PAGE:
Thank you, this part is understood. But there are other examples, this following one is one of them.


    So what is the use of "if" her and what is the meaning of this sentence?

    The phrase "if for no other reason" is used in a similar way in that sentence. It is a way of saying that that is the most critical reason for wanting "to tell it," but that there may be other reasons as well. As for the meaning of "to put this all behind me"... that idiom means to solve or end a problem or situation and to progress forward from it. You could say that a person "put all the problems behind himself and moved on." A similar phrase, in my opinion, is to "get over" something.
     

    b1947420

    Senior Member
    British English
    Thank you, this part is understood. But there are other examples, this following one is one of them.


    So what is the use of "if" her and what is the meaning of this sentence?

    The word "if" is used as a conjunction or noun. As a conjunction we can think in terms of "on the condition" or "in the event of" or "despite the possibility" but sometimes just as an intensifier for stylistic purposes.

    For a more comprehensive answer you need to research the word in modern useage for all the possibilities.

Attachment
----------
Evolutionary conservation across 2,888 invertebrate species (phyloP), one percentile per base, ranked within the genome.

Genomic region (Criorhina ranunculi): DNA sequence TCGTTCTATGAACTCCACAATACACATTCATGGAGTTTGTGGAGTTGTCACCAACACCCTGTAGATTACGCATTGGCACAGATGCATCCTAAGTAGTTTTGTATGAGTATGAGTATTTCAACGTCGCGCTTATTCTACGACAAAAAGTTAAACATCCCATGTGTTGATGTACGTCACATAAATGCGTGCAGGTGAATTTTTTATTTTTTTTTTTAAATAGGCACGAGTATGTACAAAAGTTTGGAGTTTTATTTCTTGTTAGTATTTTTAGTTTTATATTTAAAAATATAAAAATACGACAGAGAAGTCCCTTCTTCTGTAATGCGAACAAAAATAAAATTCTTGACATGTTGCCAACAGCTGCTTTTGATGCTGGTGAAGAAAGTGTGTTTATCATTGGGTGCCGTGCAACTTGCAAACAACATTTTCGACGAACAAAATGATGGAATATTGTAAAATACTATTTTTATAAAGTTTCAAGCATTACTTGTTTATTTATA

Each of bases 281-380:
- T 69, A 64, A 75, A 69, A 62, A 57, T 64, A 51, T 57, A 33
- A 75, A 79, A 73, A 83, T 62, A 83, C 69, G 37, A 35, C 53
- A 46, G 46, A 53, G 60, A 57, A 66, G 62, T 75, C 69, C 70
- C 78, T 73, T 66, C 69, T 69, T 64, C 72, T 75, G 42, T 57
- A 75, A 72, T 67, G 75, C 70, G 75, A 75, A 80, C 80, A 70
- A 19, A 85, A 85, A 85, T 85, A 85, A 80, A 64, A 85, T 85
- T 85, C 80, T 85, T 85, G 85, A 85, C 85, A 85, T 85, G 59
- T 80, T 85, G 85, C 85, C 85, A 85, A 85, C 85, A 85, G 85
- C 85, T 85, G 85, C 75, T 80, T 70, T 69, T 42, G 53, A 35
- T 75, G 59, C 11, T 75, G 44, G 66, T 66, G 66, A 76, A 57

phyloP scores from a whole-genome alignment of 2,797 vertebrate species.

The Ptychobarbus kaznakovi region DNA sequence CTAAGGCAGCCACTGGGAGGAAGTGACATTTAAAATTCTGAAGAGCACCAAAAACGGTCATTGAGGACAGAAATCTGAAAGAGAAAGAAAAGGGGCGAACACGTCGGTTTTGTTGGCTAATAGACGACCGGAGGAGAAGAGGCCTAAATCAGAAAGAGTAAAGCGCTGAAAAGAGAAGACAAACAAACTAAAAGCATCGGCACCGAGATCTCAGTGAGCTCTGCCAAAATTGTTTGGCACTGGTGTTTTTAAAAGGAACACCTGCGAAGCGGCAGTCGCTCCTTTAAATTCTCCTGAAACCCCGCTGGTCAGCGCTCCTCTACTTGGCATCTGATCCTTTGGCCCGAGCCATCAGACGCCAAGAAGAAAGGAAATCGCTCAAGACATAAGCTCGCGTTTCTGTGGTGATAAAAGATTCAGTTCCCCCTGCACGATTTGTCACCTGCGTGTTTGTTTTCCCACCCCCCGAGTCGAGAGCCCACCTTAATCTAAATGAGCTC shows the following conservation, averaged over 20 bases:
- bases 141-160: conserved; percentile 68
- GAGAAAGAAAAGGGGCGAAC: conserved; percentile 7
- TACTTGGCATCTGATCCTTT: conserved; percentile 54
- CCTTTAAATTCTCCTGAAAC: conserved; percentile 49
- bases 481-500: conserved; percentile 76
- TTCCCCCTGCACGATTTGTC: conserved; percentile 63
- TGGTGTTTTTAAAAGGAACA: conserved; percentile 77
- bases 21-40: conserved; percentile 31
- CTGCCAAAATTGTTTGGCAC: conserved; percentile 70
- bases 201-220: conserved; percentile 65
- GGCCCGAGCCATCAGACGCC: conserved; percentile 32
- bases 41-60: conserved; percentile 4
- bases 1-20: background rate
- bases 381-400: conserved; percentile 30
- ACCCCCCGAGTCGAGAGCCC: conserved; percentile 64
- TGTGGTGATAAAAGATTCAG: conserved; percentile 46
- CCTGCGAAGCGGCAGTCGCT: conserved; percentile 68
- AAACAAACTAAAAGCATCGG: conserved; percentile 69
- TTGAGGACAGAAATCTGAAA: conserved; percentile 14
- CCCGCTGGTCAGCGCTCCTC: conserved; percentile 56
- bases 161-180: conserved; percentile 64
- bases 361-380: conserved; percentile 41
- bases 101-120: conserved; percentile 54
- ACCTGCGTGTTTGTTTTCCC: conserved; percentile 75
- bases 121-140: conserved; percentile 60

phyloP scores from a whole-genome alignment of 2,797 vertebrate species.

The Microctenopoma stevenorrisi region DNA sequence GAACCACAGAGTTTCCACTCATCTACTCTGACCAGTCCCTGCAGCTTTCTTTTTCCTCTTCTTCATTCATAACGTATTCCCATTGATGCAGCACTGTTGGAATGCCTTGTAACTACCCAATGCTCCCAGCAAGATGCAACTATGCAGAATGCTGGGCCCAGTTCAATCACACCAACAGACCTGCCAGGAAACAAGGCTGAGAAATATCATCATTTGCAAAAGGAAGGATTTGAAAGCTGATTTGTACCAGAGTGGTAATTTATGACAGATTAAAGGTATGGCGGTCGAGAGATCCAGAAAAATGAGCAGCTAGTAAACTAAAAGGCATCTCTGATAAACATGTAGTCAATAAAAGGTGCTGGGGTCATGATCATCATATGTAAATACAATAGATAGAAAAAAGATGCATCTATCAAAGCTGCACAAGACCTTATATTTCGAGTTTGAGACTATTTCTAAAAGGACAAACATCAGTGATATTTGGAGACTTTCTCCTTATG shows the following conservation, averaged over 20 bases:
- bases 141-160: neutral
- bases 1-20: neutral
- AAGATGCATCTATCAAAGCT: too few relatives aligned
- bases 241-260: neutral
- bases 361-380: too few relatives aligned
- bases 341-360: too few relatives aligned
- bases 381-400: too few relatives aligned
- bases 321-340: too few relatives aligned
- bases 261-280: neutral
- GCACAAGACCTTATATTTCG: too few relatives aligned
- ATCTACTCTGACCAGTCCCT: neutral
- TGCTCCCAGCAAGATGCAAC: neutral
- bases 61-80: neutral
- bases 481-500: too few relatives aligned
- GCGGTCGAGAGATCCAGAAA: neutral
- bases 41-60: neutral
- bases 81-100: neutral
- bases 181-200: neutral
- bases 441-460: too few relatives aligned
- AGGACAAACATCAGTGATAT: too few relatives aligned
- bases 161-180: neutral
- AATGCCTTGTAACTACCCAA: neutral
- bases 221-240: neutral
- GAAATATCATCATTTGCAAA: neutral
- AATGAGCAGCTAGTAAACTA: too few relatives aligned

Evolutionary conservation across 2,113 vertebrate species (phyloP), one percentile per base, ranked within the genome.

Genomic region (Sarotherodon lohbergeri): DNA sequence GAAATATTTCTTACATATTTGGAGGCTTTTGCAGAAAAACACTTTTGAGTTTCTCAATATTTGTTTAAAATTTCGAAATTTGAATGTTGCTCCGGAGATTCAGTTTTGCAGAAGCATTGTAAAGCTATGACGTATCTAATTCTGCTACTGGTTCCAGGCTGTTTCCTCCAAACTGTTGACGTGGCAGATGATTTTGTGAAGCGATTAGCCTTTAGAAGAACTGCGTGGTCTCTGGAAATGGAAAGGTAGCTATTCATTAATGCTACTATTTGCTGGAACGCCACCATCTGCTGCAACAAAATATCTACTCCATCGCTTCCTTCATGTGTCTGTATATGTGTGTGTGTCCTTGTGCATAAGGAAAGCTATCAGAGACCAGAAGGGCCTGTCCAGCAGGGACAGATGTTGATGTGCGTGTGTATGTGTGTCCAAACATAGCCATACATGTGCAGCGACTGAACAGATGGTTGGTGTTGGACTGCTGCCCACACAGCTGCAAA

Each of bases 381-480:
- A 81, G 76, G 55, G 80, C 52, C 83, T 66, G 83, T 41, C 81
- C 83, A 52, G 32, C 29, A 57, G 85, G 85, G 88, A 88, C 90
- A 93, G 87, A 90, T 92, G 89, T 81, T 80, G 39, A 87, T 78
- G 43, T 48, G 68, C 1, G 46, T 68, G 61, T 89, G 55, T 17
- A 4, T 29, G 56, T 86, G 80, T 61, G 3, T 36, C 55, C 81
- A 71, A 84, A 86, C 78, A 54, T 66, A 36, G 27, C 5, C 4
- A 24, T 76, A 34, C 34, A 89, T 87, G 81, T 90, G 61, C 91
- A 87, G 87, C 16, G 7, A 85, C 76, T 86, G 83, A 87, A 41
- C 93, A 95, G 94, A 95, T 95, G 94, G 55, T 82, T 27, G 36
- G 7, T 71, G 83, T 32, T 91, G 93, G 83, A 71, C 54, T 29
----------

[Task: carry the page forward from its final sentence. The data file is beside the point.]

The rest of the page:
suzi br

    Senior Member
    English / England
    Just to address the original comments, it's never occurred to me that "if" suggests that there are additional possibilities. To me, "if only for the food" means "just for the food"... and for no other reason. Perhaps I'm unique in that interpretation;I don't know.

    I agree with you, in this context it certainly means JUST, or ONLY for the food because the speaker doesn't like the host and expects nothing much from the visit.
     

    suzi br

    Senior Member
    English / England
    And thus I think your second examples is the same: the speaker only expects one advantage from telling the tale, and this is to put he past behind him.

    These idiomatic phrases are very hard to pin down, as you can see, native speakers are far from unanimous about it!